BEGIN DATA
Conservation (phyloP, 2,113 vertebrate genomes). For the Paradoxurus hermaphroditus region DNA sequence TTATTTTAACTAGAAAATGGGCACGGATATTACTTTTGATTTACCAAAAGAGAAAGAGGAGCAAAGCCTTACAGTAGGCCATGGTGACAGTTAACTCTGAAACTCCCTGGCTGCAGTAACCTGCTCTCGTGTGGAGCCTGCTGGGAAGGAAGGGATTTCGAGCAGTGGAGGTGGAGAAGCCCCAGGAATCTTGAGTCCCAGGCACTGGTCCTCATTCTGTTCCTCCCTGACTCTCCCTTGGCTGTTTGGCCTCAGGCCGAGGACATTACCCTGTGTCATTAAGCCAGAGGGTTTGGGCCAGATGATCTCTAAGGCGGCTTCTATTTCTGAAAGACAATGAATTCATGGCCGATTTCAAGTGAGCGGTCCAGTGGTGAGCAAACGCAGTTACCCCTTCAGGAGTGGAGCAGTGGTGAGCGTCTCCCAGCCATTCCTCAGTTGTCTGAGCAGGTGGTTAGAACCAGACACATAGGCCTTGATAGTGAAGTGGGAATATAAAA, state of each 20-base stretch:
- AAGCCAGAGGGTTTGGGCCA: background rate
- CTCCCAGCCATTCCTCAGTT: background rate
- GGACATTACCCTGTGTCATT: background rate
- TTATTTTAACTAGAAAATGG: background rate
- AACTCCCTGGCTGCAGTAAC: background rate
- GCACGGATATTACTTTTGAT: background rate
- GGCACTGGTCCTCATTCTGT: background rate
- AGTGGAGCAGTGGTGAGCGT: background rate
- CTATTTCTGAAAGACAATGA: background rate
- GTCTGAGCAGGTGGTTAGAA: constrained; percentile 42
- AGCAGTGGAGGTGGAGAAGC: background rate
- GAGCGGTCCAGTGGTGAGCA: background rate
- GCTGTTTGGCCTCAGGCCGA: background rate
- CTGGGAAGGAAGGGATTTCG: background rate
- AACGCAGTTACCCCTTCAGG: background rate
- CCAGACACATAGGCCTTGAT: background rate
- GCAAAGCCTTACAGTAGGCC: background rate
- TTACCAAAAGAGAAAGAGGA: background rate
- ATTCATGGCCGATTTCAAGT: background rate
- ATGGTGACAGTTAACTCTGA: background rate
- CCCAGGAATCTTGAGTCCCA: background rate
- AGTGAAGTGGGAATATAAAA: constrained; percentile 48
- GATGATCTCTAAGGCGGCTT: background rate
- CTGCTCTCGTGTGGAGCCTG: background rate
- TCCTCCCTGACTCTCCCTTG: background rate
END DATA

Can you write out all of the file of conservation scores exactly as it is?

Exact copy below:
Conservation (phyloP, 2,113 vertebrate genomes). For the Paradoxurus hermaphroditus region DNA sequence TTATTTTAACTAGAAAATGGGCACGGATATTACTTTTGATTTACCAAAAGAGAAAGAGGAGCAAAGCCTTACAGTAGGCCATGGTGACAGTTAACTCTGAAACTCCCTGGCTGCAGTAACCTGCTCTCGTGTGGAGCCTGCTGGGAAGGAAGGGATTTCGAGCAGTGGAGGTGGAGAAGCCCCAGGAATCTTGAGTCCCAGGCACTGGTCCTCATTCTGTTCCTCCCTGACTCTCCCTTGGCTGTTTGGCCTCAGGCCGAGGACATTACCCTGTGTCATTAAGCCAGAGGGTTTGGGCCAGATGATCTCTAAGGCGGCTTCTATTTCTGAAAGACAATGAATTCATGGCCGATTTCAAGTGAGCGGTCCAGTGGTGAGCAAACGCAGTTACCCCTTCAGGAGTGGAGCAGTGGTGAGCGTCTCCCAGCCATTCCTCAGTTGTCTGAGCAGGTGGTTAGAACCAGACACATAGGCCTTGATAGTGAAGTGGGAATATAAAA, state of each 20-base stretch:
- AAGCCAGAGGGTTTGGGCCA: background rate
- CTCCCAGCCATTCCTCAGTT: background rate
- GGACATTACCCTGTGTCATT: background rate
- TTATTTTAACTAGAAAATGG: background rate
- AACTCCCTGGCTGCAGTAAC: background rate
- GCACGGATATTACTTTTGAT: background rate
- GGCACTGGTCCTCATTCTGT: background rate
- AGTGGAGCAGTGGTGAGCGT: background rate
- CTATTTCTGAAAGACAATGA: background rate
- GTCTGAGCAGGTGGTTAGAA: constrained; percentile 42
- AGCAGTGGAGGTGGAGAAGC: background rate
- GAGCGGTCCAGTGGTGAGCA: background rate
- GCTGTTTGGCCTCAGGCCGA: background rate
- CTGGGAAGGAAGGGATTTCG: background rate
- AACGCAGTTACCCCTTCAGG: background rate
- CCAGACACATAGGCCTTGAT: background rate
- GCAAAGCCTTACAGTAGGCC: background rate
- TTACCAAAAGAGAAAGAGGA: background rate
- ATTCATGGCCGATTTCAAGT: background rate
- ATGGTGACAGTTAACTCTGA: background rate
- CCCAGGAATCTTGAGTCCCA: background rate
- AGTGAAGTGGGAATATAAAA: constrained; percentile 48
- GATGATCTCTAAGGCGGCTT: background rate
- CTGCTCTCGTGTGGAGCCTG: background rate
- TCCTCCCTGACTCTCCCTTG: background rate